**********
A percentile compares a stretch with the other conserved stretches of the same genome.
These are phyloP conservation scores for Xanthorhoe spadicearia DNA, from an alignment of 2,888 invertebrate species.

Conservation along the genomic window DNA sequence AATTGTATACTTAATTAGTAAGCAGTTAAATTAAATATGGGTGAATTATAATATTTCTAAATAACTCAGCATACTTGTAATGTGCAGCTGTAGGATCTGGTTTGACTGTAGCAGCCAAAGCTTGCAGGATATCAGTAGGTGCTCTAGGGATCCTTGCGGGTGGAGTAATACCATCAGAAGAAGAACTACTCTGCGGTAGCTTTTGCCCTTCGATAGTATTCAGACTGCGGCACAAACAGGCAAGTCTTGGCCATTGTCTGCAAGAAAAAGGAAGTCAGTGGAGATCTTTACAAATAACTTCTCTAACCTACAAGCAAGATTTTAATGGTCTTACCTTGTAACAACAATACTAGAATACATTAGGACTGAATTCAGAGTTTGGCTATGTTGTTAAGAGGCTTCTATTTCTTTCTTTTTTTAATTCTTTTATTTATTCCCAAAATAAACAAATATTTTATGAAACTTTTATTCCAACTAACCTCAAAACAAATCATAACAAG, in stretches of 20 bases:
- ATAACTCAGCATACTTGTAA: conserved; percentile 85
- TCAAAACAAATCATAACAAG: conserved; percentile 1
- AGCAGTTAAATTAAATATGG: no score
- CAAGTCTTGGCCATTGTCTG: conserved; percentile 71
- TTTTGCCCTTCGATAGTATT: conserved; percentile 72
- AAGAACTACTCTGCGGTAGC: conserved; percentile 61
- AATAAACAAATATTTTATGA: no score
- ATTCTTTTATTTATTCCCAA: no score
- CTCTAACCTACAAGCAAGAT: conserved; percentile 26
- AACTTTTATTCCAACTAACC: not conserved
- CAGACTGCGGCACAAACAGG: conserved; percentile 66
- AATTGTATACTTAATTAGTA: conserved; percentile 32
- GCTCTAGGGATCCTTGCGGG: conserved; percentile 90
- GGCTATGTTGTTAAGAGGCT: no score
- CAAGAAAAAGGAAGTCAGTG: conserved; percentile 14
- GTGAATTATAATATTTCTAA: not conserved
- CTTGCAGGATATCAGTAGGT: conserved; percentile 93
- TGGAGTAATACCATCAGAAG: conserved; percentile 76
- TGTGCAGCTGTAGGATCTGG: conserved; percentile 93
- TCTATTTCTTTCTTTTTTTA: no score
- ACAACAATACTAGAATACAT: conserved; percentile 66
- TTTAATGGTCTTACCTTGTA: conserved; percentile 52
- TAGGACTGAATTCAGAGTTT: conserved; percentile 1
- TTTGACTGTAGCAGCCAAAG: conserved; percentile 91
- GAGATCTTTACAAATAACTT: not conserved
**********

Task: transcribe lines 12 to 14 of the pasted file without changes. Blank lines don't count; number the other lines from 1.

- CTCTAACCTACAAGCAAGAT: conserved; percentile 26
- AACTTTTATTCCAACTAACC: not conserved
- CAGACTGCGGCACAAACAGG: conserved; percentile 66